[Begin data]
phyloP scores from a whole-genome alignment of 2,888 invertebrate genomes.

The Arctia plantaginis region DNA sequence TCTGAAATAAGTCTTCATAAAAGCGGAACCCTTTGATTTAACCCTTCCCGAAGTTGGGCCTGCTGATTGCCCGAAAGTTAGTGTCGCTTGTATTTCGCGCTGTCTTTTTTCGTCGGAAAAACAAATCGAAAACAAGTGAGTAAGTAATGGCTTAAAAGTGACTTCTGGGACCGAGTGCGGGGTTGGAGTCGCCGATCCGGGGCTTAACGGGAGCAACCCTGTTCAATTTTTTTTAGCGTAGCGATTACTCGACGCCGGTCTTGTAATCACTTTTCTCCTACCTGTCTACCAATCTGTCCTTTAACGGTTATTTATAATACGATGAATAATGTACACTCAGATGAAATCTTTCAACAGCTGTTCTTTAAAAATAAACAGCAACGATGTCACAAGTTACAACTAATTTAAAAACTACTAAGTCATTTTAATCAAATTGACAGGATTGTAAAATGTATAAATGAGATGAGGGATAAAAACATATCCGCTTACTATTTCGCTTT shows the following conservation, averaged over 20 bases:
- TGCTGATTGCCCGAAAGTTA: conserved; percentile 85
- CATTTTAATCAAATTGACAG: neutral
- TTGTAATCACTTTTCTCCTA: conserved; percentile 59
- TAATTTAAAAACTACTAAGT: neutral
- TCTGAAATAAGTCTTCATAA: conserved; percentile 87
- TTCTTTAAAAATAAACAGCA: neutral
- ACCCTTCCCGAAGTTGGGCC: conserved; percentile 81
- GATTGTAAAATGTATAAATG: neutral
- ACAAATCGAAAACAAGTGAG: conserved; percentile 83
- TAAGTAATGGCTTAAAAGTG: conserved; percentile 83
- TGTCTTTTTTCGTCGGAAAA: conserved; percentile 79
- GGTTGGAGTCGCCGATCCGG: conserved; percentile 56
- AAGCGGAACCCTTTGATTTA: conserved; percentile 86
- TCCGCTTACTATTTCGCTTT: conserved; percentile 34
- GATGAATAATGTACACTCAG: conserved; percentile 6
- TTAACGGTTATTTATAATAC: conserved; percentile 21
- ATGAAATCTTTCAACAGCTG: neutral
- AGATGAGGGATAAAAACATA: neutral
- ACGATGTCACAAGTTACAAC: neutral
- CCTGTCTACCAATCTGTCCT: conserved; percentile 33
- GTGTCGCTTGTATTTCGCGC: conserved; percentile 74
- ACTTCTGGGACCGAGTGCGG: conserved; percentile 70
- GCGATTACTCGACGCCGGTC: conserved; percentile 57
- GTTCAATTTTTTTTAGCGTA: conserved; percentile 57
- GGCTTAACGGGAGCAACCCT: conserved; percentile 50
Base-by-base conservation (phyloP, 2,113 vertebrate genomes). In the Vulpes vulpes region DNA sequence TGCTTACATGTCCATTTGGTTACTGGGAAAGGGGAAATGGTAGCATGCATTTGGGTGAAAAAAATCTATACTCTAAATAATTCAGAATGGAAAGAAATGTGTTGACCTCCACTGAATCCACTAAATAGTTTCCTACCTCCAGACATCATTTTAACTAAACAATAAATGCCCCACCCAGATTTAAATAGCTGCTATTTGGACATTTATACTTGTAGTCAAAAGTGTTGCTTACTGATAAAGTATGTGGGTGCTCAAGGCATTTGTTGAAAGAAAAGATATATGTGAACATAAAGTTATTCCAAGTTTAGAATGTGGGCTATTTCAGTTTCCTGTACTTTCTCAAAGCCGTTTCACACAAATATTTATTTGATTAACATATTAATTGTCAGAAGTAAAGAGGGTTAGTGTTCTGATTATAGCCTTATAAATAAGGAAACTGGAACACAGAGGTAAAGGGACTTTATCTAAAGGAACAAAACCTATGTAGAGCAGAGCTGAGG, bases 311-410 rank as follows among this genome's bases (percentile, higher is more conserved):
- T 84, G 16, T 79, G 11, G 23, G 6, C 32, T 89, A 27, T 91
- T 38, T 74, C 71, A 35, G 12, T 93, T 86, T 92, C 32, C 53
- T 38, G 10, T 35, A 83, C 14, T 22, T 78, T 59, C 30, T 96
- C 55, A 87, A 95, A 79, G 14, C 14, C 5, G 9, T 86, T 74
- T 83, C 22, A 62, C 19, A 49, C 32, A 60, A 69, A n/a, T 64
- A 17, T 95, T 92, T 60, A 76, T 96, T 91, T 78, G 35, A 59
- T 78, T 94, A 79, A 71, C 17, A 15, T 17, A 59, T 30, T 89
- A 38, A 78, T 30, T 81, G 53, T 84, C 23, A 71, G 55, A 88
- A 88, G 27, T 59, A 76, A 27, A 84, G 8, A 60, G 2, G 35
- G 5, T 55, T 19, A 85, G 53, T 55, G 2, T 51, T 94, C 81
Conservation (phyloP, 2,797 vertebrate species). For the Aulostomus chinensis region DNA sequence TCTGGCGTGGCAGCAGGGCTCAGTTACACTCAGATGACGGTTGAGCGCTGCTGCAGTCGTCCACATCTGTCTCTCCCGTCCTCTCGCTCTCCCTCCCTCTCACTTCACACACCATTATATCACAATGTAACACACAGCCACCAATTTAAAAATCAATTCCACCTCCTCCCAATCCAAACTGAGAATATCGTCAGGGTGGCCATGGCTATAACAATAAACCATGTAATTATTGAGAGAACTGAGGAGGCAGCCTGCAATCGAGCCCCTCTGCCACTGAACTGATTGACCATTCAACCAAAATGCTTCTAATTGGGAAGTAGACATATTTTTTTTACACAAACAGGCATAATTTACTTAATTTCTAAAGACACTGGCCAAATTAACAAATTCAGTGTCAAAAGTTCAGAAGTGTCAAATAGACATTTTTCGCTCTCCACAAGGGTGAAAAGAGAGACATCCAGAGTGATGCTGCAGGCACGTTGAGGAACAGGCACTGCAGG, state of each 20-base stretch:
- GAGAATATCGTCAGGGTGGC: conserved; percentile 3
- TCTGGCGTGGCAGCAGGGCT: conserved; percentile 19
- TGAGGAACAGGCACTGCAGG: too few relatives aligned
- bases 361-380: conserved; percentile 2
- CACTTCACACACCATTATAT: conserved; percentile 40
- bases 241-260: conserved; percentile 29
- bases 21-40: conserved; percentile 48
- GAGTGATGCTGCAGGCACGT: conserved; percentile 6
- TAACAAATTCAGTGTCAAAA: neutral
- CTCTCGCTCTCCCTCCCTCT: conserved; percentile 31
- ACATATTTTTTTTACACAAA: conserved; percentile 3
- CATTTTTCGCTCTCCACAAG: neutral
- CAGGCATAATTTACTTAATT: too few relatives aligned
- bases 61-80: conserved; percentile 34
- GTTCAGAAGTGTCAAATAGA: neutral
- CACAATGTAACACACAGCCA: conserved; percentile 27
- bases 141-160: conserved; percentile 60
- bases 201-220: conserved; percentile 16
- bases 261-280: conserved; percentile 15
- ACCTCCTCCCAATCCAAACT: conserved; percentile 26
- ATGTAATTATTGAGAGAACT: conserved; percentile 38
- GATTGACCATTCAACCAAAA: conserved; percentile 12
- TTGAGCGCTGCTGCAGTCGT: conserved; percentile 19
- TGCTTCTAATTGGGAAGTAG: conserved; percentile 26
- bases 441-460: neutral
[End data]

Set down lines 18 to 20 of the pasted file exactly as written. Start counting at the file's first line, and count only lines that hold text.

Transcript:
- TTAACGGTTATTTATAATAC: conserved; percentile 21
- ATGAAATCTTTCAACAGCTG: neutral
- AGATGAGGGATAAAAACATA: neutral